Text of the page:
Last week, the Biden Administration rolled out a major initiative to take immediate, tangible steps to increase the supply of affordable housing. The Manufactured Housing Institute (MHI) is encouraged that two important components of this package are steps to boost the supply of manufactured homes and a commitment to work with local governments to reduce exclusionary zoning.
We also hope that broad initiatives in the plan, such as down payment assistance, rehab and retrofit of existing homes, and the Federal Financing Bank will be focused on this market segment.
More than 22 million people have chosen manufactured housing because of its affordability and value. Manufactured homes are often available at lower monthly payments than other rental options. The median household income of manufactured home residents is $30,000 per year, which is less than half of the median household income of an owner of a single-family home. Last year, manufactured homes accounted for almost 10% of new single-family home starts.
According to a 2020 HUD report, “Factory-built housing has undergone many physical changes that have made it more similar to, and in many ways indistinguishable from, conventional site-built housing…Quality improvements in construction and installation practices have increased durability so that the life expectancy of factory-built housing increasingly is comparable to that of site-built or onsite housing.”
MHI looks forward to implementation of last week’s initiative — and has some suggestions on how to build on those efforts.
For many, the homeownership journey begins by trying to figure out how much house you can afford. “Take precautions and make sure you’re not overbuying.”
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First is financing. Last week’s announcement commended the Federal Housing Finance Agency (FHFA) for recently authorizing Fannie Mae and Freddie Mac to purchase loans for single-section manufactured homes. But there is more that FHFA — and the GSEs — can do.
Fannie Mae and Freddie Mac have a statutory “Duty to Serve” (DTS) manufactured housing and are both developing their DTS plans for the next three years. Unfortunately, their preliminary DTS plans actually call for a decrease in loan purchases of real estate manufactured homes. These plans should be revised to increase purchase of such loans — consistent with last week’s announcement.
Also, since chattel loans (home-only manufactured homes) make up 75% of new manufactured homes, it is critical that Fannie and Freddie DTS plans have a strong chattel loan component. Their key objective should be to establish a flow program where all chattel loans that meet minimum underwriting requirements can be purchased by Fannie and Freddie, along with a program for efficient securitization of those loans
The Federal Housing Administration (FHA) also has a big role to play. Fannie and Freddie have led on revising appraisal standards for Title 2 CrossMod homes, which offer amenities comparable to site-built homes. FHA should follow suit and do the same. FHA also needs to rejuvenate the Title 1 chattel loan program, which only financed 33 homes last year — through actions like raising loan limits to keep pace with inflation, updating the origination fee cap, and aligning policies more with the Title 2 program.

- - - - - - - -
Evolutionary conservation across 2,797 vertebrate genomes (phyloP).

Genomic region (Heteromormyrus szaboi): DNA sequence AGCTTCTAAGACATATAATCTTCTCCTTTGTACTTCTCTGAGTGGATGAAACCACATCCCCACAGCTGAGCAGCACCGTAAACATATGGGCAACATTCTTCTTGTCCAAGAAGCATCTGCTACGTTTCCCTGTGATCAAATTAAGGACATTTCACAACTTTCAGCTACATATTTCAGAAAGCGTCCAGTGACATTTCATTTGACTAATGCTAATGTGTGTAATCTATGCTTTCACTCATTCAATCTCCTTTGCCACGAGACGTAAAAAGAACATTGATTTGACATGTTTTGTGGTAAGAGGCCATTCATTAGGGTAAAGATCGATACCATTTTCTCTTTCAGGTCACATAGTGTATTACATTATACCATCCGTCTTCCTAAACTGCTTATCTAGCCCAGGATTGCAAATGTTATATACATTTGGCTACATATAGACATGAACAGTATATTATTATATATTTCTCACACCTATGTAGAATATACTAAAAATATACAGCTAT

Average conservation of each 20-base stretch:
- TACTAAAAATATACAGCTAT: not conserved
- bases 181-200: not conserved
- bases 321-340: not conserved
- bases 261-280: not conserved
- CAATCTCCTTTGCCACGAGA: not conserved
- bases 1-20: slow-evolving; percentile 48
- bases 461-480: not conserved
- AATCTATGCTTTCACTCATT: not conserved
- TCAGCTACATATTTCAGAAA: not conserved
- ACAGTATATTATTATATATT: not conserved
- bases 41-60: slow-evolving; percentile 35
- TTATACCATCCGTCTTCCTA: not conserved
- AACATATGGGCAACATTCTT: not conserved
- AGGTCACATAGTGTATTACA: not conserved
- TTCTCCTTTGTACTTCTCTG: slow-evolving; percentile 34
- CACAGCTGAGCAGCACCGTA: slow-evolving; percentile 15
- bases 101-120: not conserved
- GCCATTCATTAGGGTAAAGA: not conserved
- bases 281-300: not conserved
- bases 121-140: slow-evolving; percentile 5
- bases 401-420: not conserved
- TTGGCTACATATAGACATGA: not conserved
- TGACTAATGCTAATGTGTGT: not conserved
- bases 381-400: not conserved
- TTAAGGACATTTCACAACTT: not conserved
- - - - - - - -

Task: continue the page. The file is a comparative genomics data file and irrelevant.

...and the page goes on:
A second area of opportunity is zoning. Last week’s announcement made it a priority to explore federal levers to partner with local governments to reduce exclusionary zoning. As MHI has documented with dozens of examples in recent comment letters, NIMBYism with respect to manufactured homes is unfortunately alive and well in many local communities.
The Department of Housing and Urban Development (HUD) has an important role here. All manufactured home residents enjoy the benefits of strong national uniform HUD construction and safety standards — the HUD CODE — which governs new manufactured homes.
A 2000 law created what is called preemption or supremacy, which states that when HUD manufactured housing construction and safety standards are in effect, a locality does not have authority to establish different standards. The statute requires this provision to be “broadly and liberally construed.” Therefore, HUD can and should use this tool to push back against local zoning that inappropriately seeks to keep out manufactured homes.
HUD can also promote its affordable housing agenda by accelerating the approval of updates to HUD Code standards approved by the Manufactured Home Consensus Committee (MHCC), a nonpartisan panel of experts charged with this task. Too often, HUD approval of these updates has languished.
A third area of focus should be regulatory policies. Of particular concern is a proposed rule currently out for comment by the Department of Energy (DOE). As drafted, the rule would impose new energy standards that do not take into account the special characteristics of manufactured homes and would raise the cost of a new manufactured home by thousands of dollars, despite a statutory requirement for a cost-benefit analysis.
MHI will be submitting comments on how to modify that proposed rule to further energy efficiency, but without undermining last week’s administration announcement to boost housing affordability.
Finally, MHI awaits Congressional action on the Budget Resolution which authorizes hundreds of billions of dollars for affordable housing in a Phase 2 Infrastructure bill. Just as the administration did last week, we hope Congress will use this opportunity to include sensible policies to promote our most affordable homeownership option — manufactured housing.
Lesli Gooch is the CEO of the Manufactured Housing Institute (MHI).